Breaking Up Dialogue

I’ve never been good at writing dialogue. Describing a scene I can do all day. The poetry of it, the sensory experiences, finding just the right word to describe something perfectly. I love it. If I could write a story without dialogue, I probably would.

I have gotten better at dialogue over the last few years. Establishing a character’s voice, their thought patterns, the things they’re likely to say. I’m still not great at it, but definitely better than I used to be.

What I struggle with now, is where to put the dialogue. When I read stories from published authors, I’m always impressed at how they’ve managed to find just the right time for a character to say just the right thing to move the story along. A lot of explaining happens through dialogue, and it’s tough to make those things come out naturally, when they’re supposed to.

In my current fantasy project, my protagonist, Callum, is trying to find the answers to some questions he has about magic. The only way he can find these answers is to ask other practitioners of magic. But I’m having trouble keeping the dialogue scenes short and not filling up entire chapters with them.

At the moment I’m embedded in chapter 13. Callum encounters a friend he hasn’t seen since chapter 3, and she’s going to answer some of these questions for him. But I don’t want it to be some kind of question-and-answer session between them. I want the answers to come out naturally in their conversation. Also, there’s a lot of information she needs to give him. If she tells him everything at once, it’ll take up half the chapter.

I’m assuming that readers don’t want to read entire chapters of dialogue. At least, not often. They want that dialogue broken up by action scenes that progress the plot, or else they’ll get bored and put the book down, which I definitely don’t want. But how do I know where those dialogue breaks should be? When should other characters reveal this information to him? How often should he talk to the same person? What information can he be given to act on, and what information should be saved for him to act on later?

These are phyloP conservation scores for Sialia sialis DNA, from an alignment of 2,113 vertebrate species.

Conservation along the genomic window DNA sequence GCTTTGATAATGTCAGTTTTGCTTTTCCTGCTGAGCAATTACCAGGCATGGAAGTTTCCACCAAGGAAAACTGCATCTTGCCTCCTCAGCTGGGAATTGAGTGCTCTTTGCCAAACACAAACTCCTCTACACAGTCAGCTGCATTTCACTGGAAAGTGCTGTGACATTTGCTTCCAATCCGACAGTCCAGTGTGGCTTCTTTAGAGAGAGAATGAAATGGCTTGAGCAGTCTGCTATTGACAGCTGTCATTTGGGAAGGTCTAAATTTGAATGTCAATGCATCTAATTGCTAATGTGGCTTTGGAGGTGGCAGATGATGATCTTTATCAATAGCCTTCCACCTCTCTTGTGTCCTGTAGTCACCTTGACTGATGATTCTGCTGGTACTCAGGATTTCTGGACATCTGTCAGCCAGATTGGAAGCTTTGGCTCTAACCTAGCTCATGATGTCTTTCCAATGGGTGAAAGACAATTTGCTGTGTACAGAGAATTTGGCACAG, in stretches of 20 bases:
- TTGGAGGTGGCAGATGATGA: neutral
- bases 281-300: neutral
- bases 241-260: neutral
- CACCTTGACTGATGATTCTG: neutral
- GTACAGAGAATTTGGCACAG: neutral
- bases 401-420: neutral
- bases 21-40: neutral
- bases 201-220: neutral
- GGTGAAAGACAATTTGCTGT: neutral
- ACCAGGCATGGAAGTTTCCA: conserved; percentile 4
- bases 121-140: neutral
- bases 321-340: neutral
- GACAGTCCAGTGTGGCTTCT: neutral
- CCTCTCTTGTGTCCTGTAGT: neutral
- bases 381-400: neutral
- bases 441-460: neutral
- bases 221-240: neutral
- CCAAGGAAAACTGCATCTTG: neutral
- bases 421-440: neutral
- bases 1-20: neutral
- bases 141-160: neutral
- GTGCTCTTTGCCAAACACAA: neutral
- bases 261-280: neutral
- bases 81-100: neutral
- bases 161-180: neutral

I don’t want to bog down my readers with extensive dialogue scenes, and give out all the information at once. But I don’t feel like I’m experienced enough to parcel it up like it needs to be.

I don’t have the answers. If you do, let me know. This post is more of an I-don’t-know-what-I’m-doing rant of a post. So, I’ll just keep working on it, and maybe one day I’ll have it all figured out.

Midway Points Make Me Panic

This weekend I began writing chapter 13 of my fantasy project. There’s nothing particularly special about chapter 13. It doesn’t even fall directly in the middle of the book (so far as I know; I don’t have a set number of chapters).  But it’s starting to cause me anxiety.

The middling point of a book is kind of terrifying. I enjoy beginning chapters, where you get to set a scene and write exposition and create this brand new world. The characters are new and exciting, and there’s the anticipation of “anything can happen”.